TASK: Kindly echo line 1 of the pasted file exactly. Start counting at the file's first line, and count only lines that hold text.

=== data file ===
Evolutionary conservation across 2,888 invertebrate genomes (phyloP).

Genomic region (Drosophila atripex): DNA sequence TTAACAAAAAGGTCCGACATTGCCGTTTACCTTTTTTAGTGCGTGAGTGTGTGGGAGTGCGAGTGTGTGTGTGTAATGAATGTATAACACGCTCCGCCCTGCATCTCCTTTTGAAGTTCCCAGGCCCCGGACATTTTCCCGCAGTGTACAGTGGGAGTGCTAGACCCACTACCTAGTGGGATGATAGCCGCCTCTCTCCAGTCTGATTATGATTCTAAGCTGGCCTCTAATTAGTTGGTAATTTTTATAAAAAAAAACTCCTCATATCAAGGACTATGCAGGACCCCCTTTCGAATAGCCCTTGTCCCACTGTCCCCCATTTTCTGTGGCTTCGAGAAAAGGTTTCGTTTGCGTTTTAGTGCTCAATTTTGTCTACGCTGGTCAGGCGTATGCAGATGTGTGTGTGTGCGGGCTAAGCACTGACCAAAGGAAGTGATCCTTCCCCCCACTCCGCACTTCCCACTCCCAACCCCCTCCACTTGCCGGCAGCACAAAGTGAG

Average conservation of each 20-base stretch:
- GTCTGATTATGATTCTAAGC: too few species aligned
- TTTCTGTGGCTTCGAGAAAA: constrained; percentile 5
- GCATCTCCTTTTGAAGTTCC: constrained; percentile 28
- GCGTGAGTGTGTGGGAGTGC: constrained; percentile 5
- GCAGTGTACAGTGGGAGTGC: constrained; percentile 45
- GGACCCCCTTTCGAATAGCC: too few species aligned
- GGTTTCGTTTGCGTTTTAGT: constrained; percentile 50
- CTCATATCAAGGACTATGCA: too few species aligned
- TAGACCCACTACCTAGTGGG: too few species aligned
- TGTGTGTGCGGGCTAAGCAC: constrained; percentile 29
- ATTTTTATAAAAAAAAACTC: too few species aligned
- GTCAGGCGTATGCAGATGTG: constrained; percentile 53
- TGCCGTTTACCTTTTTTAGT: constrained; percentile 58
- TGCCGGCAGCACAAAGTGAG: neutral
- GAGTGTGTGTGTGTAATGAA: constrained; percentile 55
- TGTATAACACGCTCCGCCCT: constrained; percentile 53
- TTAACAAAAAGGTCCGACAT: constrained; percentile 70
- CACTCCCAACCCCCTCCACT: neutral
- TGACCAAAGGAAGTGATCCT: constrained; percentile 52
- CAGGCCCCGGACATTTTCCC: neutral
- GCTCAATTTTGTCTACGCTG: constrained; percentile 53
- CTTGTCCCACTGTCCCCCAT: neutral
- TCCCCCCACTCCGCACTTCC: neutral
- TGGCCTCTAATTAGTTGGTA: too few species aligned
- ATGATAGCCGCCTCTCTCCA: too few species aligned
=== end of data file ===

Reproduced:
Evolutionary conservation across 2,888 invertebrate genomes (phyloP).